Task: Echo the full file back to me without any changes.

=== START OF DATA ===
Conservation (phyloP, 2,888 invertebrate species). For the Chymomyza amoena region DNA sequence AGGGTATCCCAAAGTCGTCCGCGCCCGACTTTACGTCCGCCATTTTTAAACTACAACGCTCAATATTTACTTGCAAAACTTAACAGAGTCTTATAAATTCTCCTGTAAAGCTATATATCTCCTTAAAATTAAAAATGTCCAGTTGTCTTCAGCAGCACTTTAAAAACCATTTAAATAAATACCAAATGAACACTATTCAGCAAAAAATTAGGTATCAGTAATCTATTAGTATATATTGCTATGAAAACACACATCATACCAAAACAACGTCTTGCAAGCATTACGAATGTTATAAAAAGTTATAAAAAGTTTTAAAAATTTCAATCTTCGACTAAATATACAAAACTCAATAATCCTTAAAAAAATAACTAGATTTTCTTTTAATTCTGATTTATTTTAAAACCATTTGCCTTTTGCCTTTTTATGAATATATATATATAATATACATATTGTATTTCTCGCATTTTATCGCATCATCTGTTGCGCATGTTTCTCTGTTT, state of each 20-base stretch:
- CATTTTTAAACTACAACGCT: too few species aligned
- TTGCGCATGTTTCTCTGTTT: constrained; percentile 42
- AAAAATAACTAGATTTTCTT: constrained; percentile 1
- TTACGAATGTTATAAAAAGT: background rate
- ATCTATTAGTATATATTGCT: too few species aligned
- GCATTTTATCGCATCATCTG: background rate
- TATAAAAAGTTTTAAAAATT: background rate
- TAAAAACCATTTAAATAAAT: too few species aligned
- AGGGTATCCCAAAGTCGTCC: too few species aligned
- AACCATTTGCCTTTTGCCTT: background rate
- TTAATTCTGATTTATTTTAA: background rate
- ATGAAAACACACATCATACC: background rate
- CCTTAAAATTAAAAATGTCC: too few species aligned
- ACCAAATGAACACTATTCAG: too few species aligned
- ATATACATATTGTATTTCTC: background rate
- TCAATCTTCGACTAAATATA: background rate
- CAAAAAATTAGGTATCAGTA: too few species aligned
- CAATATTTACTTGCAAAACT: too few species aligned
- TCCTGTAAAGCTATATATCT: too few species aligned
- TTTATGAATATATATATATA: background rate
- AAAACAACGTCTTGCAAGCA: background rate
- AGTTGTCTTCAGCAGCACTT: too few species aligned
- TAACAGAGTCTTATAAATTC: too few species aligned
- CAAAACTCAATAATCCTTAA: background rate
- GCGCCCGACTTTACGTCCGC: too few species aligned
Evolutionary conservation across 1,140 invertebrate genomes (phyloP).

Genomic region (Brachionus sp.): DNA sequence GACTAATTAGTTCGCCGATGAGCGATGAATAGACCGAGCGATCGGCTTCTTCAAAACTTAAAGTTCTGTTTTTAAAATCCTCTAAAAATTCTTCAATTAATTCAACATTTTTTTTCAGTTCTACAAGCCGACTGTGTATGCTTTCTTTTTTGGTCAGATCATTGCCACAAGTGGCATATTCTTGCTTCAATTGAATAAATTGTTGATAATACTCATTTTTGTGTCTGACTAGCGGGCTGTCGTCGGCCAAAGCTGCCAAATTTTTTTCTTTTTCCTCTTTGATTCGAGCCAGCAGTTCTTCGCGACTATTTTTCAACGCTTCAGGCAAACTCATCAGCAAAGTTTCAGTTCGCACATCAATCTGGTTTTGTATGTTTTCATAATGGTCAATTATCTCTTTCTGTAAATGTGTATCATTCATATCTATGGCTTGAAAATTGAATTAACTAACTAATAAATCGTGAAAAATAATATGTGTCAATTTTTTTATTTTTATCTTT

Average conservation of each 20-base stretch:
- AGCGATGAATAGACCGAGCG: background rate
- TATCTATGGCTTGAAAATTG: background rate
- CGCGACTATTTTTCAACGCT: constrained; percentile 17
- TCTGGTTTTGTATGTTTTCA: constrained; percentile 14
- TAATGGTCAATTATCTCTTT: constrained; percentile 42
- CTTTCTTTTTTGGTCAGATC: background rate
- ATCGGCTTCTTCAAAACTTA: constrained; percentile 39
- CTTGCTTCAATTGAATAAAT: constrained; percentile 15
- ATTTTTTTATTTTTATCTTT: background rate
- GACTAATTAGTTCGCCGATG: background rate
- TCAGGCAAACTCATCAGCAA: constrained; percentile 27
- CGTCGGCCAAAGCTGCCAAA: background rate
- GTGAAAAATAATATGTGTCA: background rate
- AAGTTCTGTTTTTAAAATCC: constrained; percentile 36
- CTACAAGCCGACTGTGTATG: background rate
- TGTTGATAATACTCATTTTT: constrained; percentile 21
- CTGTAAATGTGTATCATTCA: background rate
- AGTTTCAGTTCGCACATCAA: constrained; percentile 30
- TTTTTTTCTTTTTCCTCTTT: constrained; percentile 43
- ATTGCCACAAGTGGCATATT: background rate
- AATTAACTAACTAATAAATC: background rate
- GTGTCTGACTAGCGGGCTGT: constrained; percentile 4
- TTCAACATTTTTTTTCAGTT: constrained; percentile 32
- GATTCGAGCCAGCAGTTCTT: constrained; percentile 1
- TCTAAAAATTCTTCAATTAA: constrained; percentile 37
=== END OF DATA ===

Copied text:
Conservation (phyloP, 2,888 invertebrate species). For the Chymomyza amoena region DNA sequence AGGGTATCCCAAAGTCGTCCGCGCCCGACTTTACGTCCGCCATTTTTAAACTACAACGCTCAATATTTACTTGCAAAACTTAACAGAGTCTTATAAATTCTCCTGTAAAGCTATATATCTCCTTAAAATTAAAAATGTCCAGTTGTCTTCAGCAGCACTTTAAAAACCATTTAAATAAATACCAAATGAACACTATTCAGCAAAAAATTAGGTATCAGTAATCTATTAGTATATATTGCTATGAAAACACACATCATACCAAAACAACGTCTTGCAAGCATTACGAATGTTATAAAAAGTTATAAAAAGTTTTAAAAATTTCAATCTTCGACTAAATATACAAAACTCAATAATCCTTAAAAAAATAACTAGATTTTCTTTTAATTCTGATTTATTTTAAAACCATTTGCCTTTTGCCTTTTTATGAATATATATATATAATATACATATTGTATTTCTCGCATTTTATCGCATCATCTGTTGCGCATGTTTCTCTGTTT, state of each 20-base stretch:
- CATTTTTAAACTACAACGCT: too few species aligned
- TTGCGCATGTTTCTCTGTTT: constrained; percentile 42
- AAAAATAACTAGATTTTCTT: constrained; percentile 1
- TTACGAATGTTATAAAAAGT: background rate
- ATCTATTAGTATATATTGCT: too few species aligned
- GCATTTTATCGCATCATCTG: background rate
- TATAAAAAGTTTTAAAAATT: background rate
- TAAAAACCATTTAAATAAAT: too few species aligned
- AGGGTATCCCAAAGTCGTCC: too few species aligned
- AACCATTTGCCTTTTGCCTT: background rate
- TTAATTCTGATTTATTTTAA: background rate
- ATGAAAACACACATCATACC: background rate
- CCTTAAAATTAAAAATGTCC: too few species aligned
- ACCAAATGAACACTATTCAG: too few species aligned
- ATATACATATTGTATTTCTC: background rate
- TCAATCTTCGACTAAATATA: background rate
- CAAAAAATTAGGTATCAGTA: too few species aligned
- CAATATTTACTTGCAAAACT: too few species aligned
- TCCTGTAAAGCTATATATCT: too few species aligned
- TTTATGAATATATATATATA: background rate
- AAAACAACGTCTTGCAAGCA: background rate
- AGTTGTCTTCAGCAGCACTT: too few species aligned
- TAACAGAGTCTTATAAATTC: too few species aligned
- CAAAACTCAATAATCCTTAA: background rate
- GCGCCCGACTTTACGTCCGC: too few species aligned
Evolutionary conservation across 1,140 invertebrate genomes (phyloP).

Genomic region (Brachionus sp.): DNA sequence GACTAATTAGTTCGCCGATGAGCGATGAATAGACCGAGCGATCGGCTTCTTCAAAACTTAAAGTTCTGTTTTTAAAATCCTCTAAAAATTCTTCAATTAATTCAACATTTTTTTTCAGTTCTACAAGCCGACTGTGTATGCTTTCTTTTTTGGTCAGATCATTGCCACAAGTGGCATATTCTTGCTTCAATTGAATAAATTGTTGATAATACTCATTTTTGTGTCTGACTAGCGGGCTGTCGTCGGCCAAAGCTGCCAAATTTTTTTCTTTTTCCTCTTTGATTCGAGCCAGCAGTTCTTCGCGACTATTTTTCAACGCTTCAGGCAAACTCATCAGCAAAGTTTCAGTTCGCACATCAATCTGGTTTTGTATGTTTTCATAATGGTCAATTATCTCTTTCTGTAAATGTGTATCATTCATATCTATGGCTTGAAAATTGAATTAACTAACTAATAAATCGTGAAAAATAATATGTGTCAATTTTTTTATTTTTATCTTT

Average conservation of each 20-base stretch:
- AGCGATGAATAGACCGAGCG: background rate
- TATCTATGGCTTGAAAATTG: background rate
- CGCGACTATTTTTCAACGCT: constrained; percentile 17
- TCTGGTTTTGTATGTTTTCA: constrained; percentile 14
- TAATGGTCAATTATCTCTTT: constrained; percentile 42
- CTTTCTTTTTTGGTCAGATC: background rate
- ATCGGCTTCTTCAAAACTTA: constrained; percentile 39
- CTTGCTTCAATTGAATAAAT: constrained; percentile 15
- ATTTTTTTATTTTTATCTTT: background rate
- GACTAATTAGTTCGCCGATG: background rate
- TCAGGCAAACTCATCAGCAA: constrained; percentile 27
- CGTCGGCCAAAGCTGCCAAA: background rate
- GTGAAAAATAATATGTGTCA: background rate
- AAGTTCTGTTTTTAAAATCC: constrained; percentile 36
- CTACAAGCCGACTGTGTATG: background rate
- TGTTGATAATACTCATTTTT: constrained; percentile 21
- CTGTAAATGTGTATCATTCA: background rate
- AGTTTCAGTTCGCACATCAA: constrained; percentile 30
- TTTTTTTCTTTTTCCTCTTT: constrained; percentile 43
- ATTGCCACAAGTGGCATATT: background rate
- AATTAACTAACTAATAAATC: background rate
- GTGTCTGACTAGCGGGCTGT: constrained; percentile 4
- TTCAACATTTTTTTTCAGTT: constrained; percentile 32
- GATTCGAGCCAGCAGTTCTT: constrained; percentile 1
- TCTAAAAATTCTTCAATTAA: constrained; percentile 37